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More Detroit pop-ups look to settle down


A slew of pop-up retailers from downtown to the neighborhoods are looking to open permanent locations in the city.

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Urban forest planned for Detroit's east side inches upward


Mike Score, the president of Hantz Woodlands, hand-delivered a $431,000 check to the city of Detroit last week — payment, along with a $10,000 deposit — for vacant land that will become a mini-forest.

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Video report: Mapping Detroit blight

A newly formed task force has been charged with spearheading an effort to electronically catalog blighted properties in the city. That's certainly a good start to addressing a complex problem. Watch this Voice of America report on the Motor City Mapping Project in this video.

As a bonus, here's the Freep's John Gallagher asking "what's next" after the rubble has been cleared. Will measures that came out of the work done by Detroit Future City, including building on urban ag and other green and blue (daylighting subterranean creeks that exist on the city's east side) projects, be implemented? Good questions, John.

See Gallagher's piece here.  

AutoHarvest aims to foster more IP collaboration

AutoHarvest is creating a new Internet platform that not only promises to make the purchase of intellectual property easier but will also open up innovation hubs in the automotive industry to more collaboration.

The 3-year-old nonprofit aims to foster collaboration and innovation in the auto industry by making things like tech labs and intellectual property more accessible. AutoHarvest has offices at the University of Michigan and TechTown. It has a team of six people after adding two more over the last year.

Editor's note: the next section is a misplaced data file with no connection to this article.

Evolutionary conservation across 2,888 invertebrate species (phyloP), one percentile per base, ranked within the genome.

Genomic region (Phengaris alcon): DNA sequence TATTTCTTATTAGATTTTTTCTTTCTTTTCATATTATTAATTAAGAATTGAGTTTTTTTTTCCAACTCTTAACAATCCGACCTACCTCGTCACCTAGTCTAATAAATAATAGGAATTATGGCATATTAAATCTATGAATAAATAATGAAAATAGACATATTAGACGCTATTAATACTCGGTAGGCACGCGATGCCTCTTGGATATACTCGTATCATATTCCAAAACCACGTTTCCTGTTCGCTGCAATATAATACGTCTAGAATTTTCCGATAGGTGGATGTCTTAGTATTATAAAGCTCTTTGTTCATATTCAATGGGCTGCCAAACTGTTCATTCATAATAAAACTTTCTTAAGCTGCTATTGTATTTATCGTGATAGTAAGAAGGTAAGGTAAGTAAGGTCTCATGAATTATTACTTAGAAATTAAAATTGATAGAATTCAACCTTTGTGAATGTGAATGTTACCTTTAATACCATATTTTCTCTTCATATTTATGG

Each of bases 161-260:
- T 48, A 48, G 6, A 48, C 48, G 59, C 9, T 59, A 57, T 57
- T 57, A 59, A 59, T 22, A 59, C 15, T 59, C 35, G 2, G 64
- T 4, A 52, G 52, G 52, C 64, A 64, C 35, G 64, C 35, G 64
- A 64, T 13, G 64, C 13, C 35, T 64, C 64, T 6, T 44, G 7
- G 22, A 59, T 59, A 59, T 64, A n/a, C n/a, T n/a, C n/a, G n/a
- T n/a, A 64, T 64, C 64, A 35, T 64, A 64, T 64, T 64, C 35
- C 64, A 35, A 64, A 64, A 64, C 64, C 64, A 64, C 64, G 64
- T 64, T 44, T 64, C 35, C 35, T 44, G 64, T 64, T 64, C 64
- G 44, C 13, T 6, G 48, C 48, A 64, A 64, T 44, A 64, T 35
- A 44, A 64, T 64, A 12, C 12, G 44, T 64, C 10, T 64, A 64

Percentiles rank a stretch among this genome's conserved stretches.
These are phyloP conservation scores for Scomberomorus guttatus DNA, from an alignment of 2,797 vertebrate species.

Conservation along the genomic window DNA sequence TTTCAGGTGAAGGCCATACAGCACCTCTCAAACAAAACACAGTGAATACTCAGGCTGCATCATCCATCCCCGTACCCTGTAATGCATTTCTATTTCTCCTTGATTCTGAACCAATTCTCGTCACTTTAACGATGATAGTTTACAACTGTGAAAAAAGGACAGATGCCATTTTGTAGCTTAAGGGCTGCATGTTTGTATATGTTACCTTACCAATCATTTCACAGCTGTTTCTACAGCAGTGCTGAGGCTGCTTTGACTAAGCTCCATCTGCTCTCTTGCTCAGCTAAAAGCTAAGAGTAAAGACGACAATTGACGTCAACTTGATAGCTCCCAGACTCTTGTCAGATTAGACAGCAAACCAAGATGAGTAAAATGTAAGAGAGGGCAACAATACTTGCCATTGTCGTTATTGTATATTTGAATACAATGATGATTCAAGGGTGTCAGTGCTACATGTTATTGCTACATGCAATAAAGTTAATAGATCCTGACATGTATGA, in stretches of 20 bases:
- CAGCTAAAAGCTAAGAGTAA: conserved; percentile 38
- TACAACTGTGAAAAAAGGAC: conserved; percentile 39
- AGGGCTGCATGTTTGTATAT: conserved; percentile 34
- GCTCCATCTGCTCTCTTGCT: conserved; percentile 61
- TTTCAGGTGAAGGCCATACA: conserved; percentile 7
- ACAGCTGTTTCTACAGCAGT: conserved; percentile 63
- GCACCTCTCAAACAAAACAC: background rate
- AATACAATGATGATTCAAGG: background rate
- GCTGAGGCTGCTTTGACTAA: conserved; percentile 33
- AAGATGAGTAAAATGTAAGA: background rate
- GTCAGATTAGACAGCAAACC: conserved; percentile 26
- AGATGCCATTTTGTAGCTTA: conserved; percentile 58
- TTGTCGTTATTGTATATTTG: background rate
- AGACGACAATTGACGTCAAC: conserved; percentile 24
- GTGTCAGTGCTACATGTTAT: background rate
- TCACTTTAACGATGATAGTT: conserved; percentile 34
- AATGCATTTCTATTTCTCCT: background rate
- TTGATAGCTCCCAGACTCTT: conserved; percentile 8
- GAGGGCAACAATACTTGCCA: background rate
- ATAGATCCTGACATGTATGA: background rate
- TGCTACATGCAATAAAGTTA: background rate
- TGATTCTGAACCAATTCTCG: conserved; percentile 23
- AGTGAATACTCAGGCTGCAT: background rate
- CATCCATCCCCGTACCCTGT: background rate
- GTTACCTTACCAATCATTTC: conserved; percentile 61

AutoHarvest has spent the last year and change developing a new software platform that it hopes will serve as a Amazon.com of intellectual property innovation. The online bazaar will allow inventors, entrepreneurs, businesses and institutions to buy, sell and collaborate on technology. It's currently in Beta-version and is aiming for a June release.

"There are several key communication features that need to be added," says Jayson Pankin, president & CEO of AutoHarvest. "We are in major bug-hunting mode."

Among the features in line for addition are the ability to broadcast the website in eight different languages, including Chinese, Japanese, Korean, Russian, French and German.

"We have companies from France and Germany that use our network now," Pankin says. "This will help them."

AutoHarvest is also looking to add an "Innovation Hub" tab to the site that will allow local research institutions to open up their labs and databases to the public. For instance, TARDEC (the U.S. Army's Tank Automotive Research, Development and Engineering Center in Warren) will make 70 of its laboratories open to the public that follows specific guidelines. The idea is to make the resources of big organizations available to startups.

"This way small companies can have access to software and databases they wouldn't otherwise," Pankin says.

Source: Jayson Pankin, president & CEO of AutoHarvest
Writer: Jon Zemke

Read more about Metro Detroit's growing entrepreneurial ecosystem at SEMichiganStartup.com.

Edibles Rex grows staff, scores Mission Main St Grant